Ask Leah! The Ingles Dietitian

Sponsored: Should I be worried about arsenic in my food?

ingles dietitianQUESTION: Should I be worried about arsenic in my food?  

ANSWER: There are two different types of arsenic, organic and inorganic. Inorganic arsenic is found naturally in rocks, especially in areas where there is or has been volcanic activity.

Organic arsenic is a byproduct of mining and is found in products like fertilizers, pesticides, paints, and in those used in the preservation of wood. There is also the possibility of exposure to arsenic in various work environments and even in our air through industrial pollutants. Certain herbal and homeopathic supplements like kelp have been found to have high levels of arsenic contamination. (source: http://www.webmd.com/vitamins-supplements/ingredientmono-1226-arsenic.aspx?activeingredientid=1226&activeingredientname=arsenic )

Buying USDA organic products will not eliminate arsenic from your food because arsenic can be found naturally in soil and water. Municipal water systems must comply with EPA (Environmental Protection Agency) and test to make sure that arsenic does not exceed established limits of 10 ppb (parts per billion).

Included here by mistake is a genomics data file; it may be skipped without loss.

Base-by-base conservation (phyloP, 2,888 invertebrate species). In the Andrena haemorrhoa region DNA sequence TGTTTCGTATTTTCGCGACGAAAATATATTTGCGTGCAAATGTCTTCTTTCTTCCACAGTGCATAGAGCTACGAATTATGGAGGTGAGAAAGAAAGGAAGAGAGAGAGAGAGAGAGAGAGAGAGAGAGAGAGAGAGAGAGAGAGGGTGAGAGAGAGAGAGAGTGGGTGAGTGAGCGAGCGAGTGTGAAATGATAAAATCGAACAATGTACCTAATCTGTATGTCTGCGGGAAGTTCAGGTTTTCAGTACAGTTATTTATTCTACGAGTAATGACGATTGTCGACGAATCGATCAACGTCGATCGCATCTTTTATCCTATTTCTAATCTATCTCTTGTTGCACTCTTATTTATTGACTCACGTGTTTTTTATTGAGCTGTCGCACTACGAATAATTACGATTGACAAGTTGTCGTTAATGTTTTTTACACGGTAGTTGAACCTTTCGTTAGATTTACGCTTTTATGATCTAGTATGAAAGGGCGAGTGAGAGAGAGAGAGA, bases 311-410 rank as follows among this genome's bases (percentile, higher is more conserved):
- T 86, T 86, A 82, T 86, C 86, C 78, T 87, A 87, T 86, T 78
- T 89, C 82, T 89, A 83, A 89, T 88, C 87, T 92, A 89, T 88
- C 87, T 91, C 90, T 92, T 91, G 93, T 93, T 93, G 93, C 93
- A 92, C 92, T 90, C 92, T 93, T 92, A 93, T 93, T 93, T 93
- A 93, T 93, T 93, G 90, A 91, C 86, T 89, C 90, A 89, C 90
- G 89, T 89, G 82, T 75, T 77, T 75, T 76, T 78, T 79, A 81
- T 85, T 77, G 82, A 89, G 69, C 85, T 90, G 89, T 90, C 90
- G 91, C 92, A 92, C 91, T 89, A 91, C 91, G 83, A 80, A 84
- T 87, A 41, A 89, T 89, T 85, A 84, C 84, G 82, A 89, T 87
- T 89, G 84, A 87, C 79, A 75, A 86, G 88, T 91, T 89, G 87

The FDA (Food and Drug Administration) has regularly tested foods and beverages for the presence of arsenic since 1991. Over 1000 samples of rice have been tested for arsenic since 2011. “The levels FDA found in its testing are too low to cause immediate or short-term adverse health effects.” Testing of samples of apple juice also found the level of arsenic to be low but it was proposed that the safe level of arsenic in apple juice should be set to EPA’s limit for safety of drinking water. The FDA states that long-term effects of exposure to arsenic merit further study. (Source: http://www.fda.gov/Food/FoodborneIllnessContaminants/Metals/ucm280202.htm#FAQs )

Long term exposure to arsenic has been linked to liver and kidney damage as well as increased risk of infections. 

How can you limit your exposure to arsenic in foods and beverages:

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Eat a varied diet – Since rice has been targeted for the amount of arsenic, vary your grains and incorporate others into your meals like oats, quinoa, barley and wheat (pastas). 

Water – If you get municipal water, check the annual report on the water quality. If you are on well water make sure to have your water tested.

Juices – If you are concerned about arsenic in juices, limit the amount of juices you and your family consume. 

 

Leah McGrath, RDN, LDN

Ingles Markets Corporate Dietitian

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800-334-4936

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